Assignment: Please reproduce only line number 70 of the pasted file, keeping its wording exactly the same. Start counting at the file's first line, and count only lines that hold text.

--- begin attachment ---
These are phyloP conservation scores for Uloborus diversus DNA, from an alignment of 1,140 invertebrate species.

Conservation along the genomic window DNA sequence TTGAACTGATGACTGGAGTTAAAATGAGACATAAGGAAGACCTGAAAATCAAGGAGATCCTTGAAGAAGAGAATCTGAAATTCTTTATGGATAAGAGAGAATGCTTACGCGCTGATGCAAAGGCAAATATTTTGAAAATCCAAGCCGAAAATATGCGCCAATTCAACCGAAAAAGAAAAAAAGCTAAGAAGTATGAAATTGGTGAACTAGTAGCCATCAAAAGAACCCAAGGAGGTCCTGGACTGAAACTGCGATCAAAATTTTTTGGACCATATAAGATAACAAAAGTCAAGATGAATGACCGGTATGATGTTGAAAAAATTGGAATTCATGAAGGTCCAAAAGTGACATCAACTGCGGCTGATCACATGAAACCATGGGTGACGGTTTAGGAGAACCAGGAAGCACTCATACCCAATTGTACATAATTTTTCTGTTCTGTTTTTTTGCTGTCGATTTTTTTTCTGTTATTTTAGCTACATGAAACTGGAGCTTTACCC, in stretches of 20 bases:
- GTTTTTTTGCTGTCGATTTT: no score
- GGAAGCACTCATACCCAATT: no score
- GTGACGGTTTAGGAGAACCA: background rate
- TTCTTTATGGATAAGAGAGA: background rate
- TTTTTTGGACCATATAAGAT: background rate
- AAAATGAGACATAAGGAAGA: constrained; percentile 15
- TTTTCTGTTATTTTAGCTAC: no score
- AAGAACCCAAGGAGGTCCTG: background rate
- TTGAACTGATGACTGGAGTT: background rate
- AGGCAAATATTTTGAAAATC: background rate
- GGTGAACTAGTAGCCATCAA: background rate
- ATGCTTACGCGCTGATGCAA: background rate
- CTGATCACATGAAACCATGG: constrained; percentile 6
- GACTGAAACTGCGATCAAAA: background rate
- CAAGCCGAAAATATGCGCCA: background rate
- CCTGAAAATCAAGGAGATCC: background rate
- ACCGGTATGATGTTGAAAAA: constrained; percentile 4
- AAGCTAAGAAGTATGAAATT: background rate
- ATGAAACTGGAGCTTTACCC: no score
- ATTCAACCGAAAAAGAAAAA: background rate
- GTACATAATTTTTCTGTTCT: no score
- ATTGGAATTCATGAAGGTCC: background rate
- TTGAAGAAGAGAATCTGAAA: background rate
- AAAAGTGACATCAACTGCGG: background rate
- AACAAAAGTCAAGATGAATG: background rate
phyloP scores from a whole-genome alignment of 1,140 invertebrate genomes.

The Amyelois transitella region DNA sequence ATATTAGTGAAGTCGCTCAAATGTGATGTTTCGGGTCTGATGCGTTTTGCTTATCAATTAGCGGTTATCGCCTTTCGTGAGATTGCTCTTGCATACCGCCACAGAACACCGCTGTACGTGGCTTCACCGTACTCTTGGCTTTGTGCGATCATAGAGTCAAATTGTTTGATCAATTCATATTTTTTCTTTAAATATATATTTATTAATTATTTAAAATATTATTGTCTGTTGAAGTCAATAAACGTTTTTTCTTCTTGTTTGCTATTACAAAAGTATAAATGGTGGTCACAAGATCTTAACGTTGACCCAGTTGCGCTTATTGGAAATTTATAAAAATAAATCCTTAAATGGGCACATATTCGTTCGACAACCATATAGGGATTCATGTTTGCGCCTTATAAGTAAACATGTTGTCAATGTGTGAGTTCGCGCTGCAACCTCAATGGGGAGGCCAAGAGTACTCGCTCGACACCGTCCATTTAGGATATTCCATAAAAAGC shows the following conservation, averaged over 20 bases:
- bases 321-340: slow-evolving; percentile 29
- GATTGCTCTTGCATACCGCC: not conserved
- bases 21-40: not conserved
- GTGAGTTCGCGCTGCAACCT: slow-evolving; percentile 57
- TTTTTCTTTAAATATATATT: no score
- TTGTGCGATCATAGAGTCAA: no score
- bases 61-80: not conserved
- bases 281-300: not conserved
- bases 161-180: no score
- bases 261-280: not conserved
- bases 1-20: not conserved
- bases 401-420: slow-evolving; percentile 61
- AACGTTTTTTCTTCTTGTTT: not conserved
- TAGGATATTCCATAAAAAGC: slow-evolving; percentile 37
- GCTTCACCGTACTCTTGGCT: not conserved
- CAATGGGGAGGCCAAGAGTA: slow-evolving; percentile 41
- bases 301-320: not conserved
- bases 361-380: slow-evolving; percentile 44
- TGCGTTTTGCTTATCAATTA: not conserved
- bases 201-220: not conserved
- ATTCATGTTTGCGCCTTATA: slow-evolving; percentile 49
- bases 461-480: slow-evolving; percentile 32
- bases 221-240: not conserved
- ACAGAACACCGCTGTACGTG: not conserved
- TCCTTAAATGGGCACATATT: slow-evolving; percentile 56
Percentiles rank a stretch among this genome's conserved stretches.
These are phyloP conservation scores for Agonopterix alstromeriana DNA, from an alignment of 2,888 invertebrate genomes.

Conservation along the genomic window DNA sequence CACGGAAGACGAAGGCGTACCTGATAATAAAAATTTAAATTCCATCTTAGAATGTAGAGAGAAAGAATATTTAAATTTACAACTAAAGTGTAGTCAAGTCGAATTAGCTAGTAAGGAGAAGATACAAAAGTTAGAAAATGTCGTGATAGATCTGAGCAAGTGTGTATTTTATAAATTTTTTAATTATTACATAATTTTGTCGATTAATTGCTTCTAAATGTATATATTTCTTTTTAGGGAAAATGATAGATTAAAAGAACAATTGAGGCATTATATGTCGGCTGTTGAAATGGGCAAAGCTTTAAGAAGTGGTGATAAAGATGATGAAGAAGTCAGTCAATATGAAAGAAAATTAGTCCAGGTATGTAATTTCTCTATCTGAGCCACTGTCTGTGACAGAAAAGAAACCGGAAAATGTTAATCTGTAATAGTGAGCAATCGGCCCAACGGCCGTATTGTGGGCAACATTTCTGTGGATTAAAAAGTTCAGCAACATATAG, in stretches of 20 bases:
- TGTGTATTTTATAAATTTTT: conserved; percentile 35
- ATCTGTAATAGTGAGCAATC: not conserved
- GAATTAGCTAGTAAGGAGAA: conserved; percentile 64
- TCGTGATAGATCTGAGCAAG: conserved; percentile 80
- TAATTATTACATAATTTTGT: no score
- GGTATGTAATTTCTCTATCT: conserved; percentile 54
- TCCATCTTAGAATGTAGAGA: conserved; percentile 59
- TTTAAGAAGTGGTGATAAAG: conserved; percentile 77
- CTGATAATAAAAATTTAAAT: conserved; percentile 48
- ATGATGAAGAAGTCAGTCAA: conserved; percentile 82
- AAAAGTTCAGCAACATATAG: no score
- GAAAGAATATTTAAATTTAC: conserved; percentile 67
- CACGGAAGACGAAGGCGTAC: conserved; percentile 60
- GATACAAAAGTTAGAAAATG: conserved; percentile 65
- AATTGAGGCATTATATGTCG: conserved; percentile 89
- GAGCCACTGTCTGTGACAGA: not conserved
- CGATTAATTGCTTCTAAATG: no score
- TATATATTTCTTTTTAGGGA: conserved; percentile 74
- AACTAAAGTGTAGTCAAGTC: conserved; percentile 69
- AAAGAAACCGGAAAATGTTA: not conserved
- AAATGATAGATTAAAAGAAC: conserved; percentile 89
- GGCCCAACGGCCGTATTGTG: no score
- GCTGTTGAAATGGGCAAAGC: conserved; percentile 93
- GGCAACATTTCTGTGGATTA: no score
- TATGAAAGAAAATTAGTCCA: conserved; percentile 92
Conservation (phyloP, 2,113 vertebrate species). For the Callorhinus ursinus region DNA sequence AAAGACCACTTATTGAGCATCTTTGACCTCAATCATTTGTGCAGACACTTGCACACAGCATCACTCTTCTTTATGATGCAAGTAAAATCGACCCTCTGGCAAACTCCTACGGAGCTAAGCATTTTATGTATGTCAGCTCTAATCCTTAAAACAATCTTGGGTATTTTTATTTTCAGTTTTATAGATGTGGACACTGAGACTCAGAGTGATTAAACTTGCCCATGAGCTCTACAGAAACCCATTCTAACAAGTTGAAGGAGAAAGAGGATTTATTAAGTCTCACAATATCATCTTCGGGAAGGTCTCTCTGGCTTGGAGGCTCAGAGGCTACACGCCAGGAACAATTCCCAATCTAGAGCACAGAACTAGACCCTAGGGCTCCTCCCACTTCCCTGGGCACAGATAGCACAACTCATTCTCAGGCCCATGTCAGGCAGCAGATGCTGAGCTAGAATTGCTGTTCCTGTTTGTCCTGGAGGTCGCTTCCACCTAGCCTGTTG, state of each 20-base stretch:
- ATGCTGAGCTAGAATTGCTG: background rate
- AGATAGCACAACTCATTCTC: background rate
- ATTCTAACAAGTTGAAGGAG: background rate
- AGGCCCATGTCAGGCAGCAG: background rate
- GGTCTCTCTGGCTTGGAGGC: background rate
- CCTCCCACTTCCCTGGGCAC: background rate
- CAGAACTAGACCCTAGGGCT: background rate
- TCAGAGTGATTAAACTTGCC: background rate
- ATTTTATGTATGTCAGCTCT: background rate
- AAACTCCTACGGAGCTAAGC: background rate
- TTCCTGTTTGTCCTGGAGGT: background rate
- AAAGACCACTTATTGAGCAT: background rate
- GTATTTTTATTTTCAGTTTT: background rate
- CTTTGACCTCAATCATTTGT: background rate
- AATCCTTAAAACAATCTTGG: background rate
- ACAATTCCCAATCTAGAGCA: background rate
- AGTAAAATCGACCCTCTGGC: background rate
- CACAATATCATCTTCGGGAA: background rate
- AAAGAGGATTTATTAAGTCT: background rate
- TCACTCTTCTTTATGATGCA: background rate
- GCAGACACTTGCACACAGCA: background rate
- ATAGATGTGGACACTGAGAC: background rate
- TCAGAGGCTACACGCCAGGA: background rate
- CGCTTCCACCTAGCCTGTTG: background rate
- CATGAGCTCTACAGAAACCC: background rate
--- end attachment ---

- CACGGAAGACGAAGGCGTAC: conserved; percentile 60